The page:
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Tutanota accuses Microsoft of anti-competitive behavior for blocking its users

Tutanota users can't sign up to Microsoft Teams.
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Tutanota, an end-to-end encrypted email service based in Germany, is accusing Microsoft of violating antitrust laws by blocking Tutanota users from registering accounts on the tech giant’s cloud-based collaboration service Teams.

The problem is Microsoft treats Tutanota as a corporate email instead of an email service. So, when a Tutanota user attempts to register an account with Teams, they get a message that the registration has been blocked and that they should “contact your admin or try a different email.”

Asked what they think the problem is, a Tutanota spokesperson said: “When the first Tutanota user registered a Teams account, they were assigned the domain. That’s why now everyone who logs in with Tutanota address should report to their ‘admin.’”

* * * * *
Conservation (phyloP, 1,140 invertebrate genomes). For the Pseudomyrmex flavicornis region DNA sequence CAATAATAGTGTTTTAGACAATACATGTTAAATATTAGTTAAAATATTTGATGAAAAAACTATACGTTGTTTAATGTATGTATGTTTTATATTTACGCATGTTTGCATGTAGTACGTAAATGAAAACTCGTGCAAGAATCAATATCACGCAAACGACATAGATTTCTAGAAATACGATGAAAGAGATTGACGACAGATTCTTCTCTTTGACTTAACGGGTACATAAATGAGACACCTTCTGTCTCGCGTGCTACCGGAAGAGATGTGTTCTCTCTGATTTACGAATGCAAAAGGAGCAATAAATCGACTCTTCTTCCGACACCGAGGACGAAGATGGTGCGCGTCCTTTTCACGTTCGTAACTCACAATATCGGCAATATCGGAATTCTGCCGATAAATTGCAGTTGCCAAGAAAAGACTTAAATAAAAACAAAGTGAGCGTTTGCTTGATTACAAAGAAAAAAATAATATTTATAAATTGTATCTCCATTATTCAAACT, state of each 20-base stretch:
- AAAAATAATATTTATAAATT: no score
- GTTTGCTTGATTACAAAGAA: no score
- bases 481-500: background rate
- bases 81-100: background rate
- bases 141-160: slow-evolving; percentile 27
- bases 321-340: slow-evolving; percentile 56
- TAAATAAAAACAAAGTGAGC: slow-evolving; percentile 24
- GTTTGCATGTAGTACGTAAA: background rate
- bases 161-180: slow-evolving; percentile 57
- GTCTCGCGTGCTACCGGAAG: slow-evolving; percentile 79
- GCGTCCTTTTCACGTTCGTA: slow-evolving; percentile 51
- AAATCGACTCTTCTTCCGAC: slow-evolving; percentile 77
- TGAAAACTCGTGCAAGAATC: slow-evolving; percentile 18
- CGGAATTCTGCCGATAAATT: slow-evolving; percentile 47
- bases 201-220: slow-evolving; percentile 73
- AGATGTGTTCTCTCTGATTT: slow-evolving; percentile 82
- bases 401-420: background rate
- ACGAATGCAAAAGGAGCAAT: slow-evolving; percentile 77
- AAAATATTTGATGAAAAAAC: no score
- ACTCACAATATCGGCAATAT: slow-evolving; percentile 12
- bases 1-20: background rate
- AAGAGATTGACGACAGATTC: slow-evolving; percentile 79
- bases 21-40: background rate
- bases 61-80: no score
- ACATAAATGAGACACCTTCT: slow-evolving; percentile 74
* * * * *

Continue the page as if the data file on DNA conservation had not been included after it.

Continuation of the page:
Tutanota says it has repeatedly tried to get Microsoft to rectify the issue without success.

In one of the responses, obtained by TechCrunch, Microsoft said: “We have reviewed this internally and as of now, it is currently not feasible for the domain to become a public domain and this is because the domain has used the Microsoft Teams services.”

In another email, Microsoft said: “As earlier discussed, we are unable to make your domain a public domain. The domain has already been used for Microsoft Teams. If teams have been used with a specific domain, it can’t work as a vanity/public domain.”

Now Tutanota is calling on antitrust authorities to intervene.

“Politicians on both sides of the Atlantic are discussing stronger antitrust legislation to regulate Big Tech. These laws are badly needed as the example of Microsoft blocking Tutanota users from registering a Teams account demonstrates,” Tutanota wrote in a blog post explaining the story. “The problem: Big Tech companies have the market power to harm smaller competitors with some very easy steps like refusing smaller companies’ customers from using their own services.”

“This is just one example of how Microsoft can and does abuse its dominant market position to harm competitors, which in turn also harms consumers.”

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